Dodd-Frank: An Update on Stable Value Contracts

By Randy Myers

Approximately a year and a half after passage of the Dodd-Frank Wall Street Reform and Consumer Protection Act of 2010, federal regulators have yet to hand down final rules on how the swaps market will be regulated.

Dodd-Frank specifies that swaps—a term used broadly to cover just about any type of over-the-counter derivatives contract—must be cleared on an exchange or by a clearinghouse. The Securities & Exchange Commission (SEC) and the Commodity Futures Trading Commission (CFTC) are responsible for writing the necessary regulations.

In a presentation to participants at the 2011 SVIA Fall Forum, Anthony Mansfield, a partner with the law firm of Cadwalader, Wickersham & Taft, noted that Dodd-Frank called for a joint SEC-CFTC study group to determine whether stable value contracts meet the definition of a swap. Under the legislation’s language, Cadwalader explained, the contracts would not be treated as swaps unless the study group concludes that they should be, and the SEC and CFTC commissioners then agree. As the study group hasn’t yet completed its work, that means that stable value contracts are not, at least for the moment, swaps.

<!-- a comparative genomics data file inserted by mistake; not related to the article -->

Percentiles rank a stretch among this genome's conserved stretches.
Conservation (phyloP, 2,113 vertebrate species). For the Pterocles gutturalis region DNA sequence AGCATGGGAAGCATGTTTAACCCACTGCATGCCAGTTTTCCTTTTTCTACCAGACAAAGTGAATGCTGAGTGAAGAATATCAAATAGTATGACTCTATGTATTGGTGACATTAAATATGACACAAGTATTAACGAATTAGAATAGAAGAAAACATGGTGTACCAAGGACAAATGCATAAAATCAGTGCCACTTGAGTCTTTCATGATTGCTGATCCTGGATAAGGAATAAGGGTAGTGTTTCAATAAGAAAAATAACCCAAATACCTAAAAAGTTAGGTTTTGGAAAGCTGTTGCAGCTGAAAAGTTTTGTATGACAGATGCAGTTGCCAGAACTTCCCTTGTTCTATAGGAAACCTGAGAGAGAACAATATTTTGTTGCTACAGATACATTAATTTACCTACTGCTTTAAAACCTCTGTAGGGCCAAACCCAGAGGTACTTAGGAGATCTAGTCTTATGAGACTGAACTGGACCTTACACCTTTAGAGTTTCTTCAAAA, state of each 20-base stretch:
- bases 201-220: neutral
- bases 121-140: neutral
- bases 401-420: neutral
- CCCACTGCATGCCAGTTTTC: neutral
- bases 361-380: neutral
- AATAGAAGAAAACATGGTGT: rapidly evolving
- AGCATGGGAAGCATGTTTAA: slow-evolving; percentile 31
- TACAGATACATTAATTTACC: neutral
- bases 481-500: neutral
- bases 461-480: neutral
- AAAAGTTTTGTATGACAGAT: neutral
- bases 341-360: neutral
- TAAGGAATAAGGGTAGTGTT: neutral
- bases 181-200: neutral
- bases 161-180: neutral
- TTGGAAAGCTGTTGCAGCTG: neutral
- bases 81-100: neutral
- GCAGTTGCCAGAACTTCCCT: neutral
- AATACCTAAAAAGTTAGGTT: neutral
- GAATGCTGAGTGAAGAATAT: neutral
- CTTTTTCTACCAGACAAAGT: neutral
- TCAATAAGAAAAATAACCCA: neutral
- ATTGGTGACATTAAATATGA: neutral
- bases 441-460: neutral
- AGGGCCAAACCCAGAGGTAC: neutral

Mansfield said the SEC has indicated that it will not finalize the results of the study group until regulators issue their final definition of a swap, which also is incomplete.

“There will be a push to get this done, but there won’t be a sense of urgency,” Mansfield said, noting that other aspects of Dodd-Frank are taking priority on the regulatory agenda. Once the study group does issue a recommendation on stable value contracts, he said, it also now appears that regulators will seek public comment before making a final decision on the matter.

Stephen Kolocotronis, vice president and associate general counsel of Fidelity Investments, added that regulators have indicated they may rule that stable value contracts are swaps but then exempt from Dodd-Frank under authority provided in the law specifically for these contracts. Regulators are concerned, he said, that if they simply rule that stable value contracts are not swaps, other financial services firms may try to make the same argument for other products, ultimately circumventing the will of Congress.

SVIA President Gina Mitchell and several of the organization’s members have been meeting with regulators to help them understand stable value products and stable value’s robust regulatory structure under ERISA and its state counterparts, state insurance commissions, the Federal Reserve, and the Office of the Comptroller of the Currency, observed Anthony Camp, vice president of the Stable Value Pooled Products Group at ING U.S.